In a recent matchday programme, Joe Palmer explained why there have been empty seats at our first home games this season.
The article is reproduced in full below.
As I’ve said before, our new stadium already feels like our new home with a real buzz and atmosphere that is unique to us.
Naturally, it helps to have so much more room, not just for our own fans but for visiting supporters as well. The main Cappagh Stand alone can hold almost as many fans as we squeezed into our entire Kingsmeadow stadium.
Which brings me to a question I am getting increasingly asked about. Attendances and why ‘Sold Out’ games don’t always look sold out.
Our opening home games were technically full houses but there were clearly unoccupied seats scattered around for all to see. Why was this?
The answer is quite simple. While our capacity is 9,200, some seats are always going to be empty.
For example, there are the corner strips that are blocked out for segmentation purposes to separate visiting supporters from our East Stand. These are kept empty for obvious required safety reasons so straight away that diminishes our capacity. Lots of other seats are included in that total capacity figure, too, such as the dugout, media seats and the third floor which isn’t in use yet.
Then we have seats on the hospitality level that have not been purchased by the time matchday comes around. Whilst we would like to have it all sold, there are 800 seats on that level and to fill all of those for a league one club of our size would be astonishing.
We want our lounges and executive boxes to be full at every game and that is absolutely the goal we are all working towards. But Rome wasn’t built in a day.
At Kingsmeadow we simply didn’t have this level of luxury to offer fans and we still have to spread the message far and wide so there is greater awareness of what we can now provide.
That’s an area we are prioritizing and many of you will have noticed that we have now partnered with a company called Seat Unique which specialises in selling hospitality seats. Hopefully this will have a positive impact on the number we sell.
Then we have the away end itself which, once again, is far bigger than the space we were able to offer visiting supporters at Kingston.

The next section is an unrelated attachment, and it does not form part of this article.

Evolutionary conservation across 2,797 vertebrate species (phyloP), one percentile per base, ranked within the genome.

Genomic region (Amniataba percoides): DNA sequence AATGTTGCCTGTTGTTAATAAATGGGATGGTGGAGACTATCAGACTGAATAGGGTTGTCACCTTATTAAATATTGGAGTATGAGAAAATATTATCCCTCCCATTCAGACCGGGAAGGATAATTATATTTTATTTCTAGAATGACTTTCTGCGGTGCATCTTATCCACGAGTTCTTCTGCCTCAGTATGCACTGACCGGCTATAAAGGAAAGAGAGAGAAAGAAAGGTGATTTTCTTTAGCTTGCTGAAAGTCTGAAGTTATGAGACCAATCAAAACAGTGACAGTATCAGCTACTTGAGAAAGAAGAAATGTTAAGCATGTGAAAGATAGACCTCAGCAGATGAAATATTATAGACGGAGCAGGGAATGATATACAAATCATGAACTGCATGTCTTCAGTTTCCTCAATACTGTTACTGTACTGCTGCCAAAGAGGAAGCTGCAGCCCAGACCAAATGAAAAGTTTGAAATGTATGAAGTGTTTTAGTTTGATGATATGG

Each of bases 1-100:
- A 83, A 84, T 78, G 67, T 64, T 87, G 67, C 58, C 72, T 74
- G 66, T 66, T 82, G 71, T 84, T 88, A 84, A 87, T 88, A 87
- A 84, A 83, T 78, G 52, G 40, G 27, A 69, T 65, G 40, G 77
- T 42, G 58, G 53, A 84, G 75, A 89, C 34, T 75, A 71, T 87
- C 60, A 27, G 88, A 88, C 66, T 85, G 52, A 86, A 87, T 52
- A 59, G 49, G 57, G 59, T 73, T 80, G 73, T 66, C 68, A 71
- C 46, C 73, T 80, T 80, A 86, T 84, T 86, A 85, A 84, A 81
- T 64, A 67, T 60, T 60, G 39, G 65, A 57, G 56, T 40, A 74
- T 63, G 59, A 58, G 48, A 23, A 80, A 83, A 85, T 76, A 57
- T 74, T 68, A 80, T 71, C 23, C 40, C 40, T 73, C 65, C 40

The Cherry Red Records end can theoretically hold 1,466 supporters but that’s something that’s almost entirely beyond our control.
Clearly some of the bigger clubs are going to bring more fans with them than others. Bolton, for example, just about filled the stand with their fans - but that’s not always going to be the case. In fact, they’re the exception rather than the norm. We also have restrictions placed on us depending on the category level of the match so, in reality, we are unlikely to have more than 1200 maximum in there. In fact we are currently restricted to 1000 until we have completed some alterations proposed by the Safety Advisory Group.
One of the biggest reasons for seeing empty spaces is simply non attendance. Typically, season-ticket-holder attendance is around 70 per cent, which equates to over 1000 fans not turning up. And even matchday ticket buyers are never 100 per cent with travel issues, illness and other last-minute commitments reducing the figure to nearer 90 per cent.
Fans can, and do, email to let us know if they can’t attend and we also rely on the goodwill of our season ticket holders to let us know if they won't be attending. When that happens, we can then release their seats for general sale, just like we did at Kingsmeadow. However, we are currently working with our ticketing provider to make this process even simpler so fans can log in and release seats if they are unable to attend. Hopefully, this will be available soon.
We also have many debenture-only holders. They have to buy a ticket on a match-by-match basis and have until five days before a game to tell us whether they will be attending or not.
If they’re not, then we can put these seats back on general sale as well. However, the reality is they don’t all sell out - mainly because many are single seats. Technically, the seat is sold to a debenture or season ticket holder but it could still be empty by the time the game kicks off.
I hope all this goes some way to explaining the mystery of sold out games that don’t actually look sold out. One thing is for sure, the incredible atmosphere you have already created is enough to fill any stadium - no matter how many seats stay empty!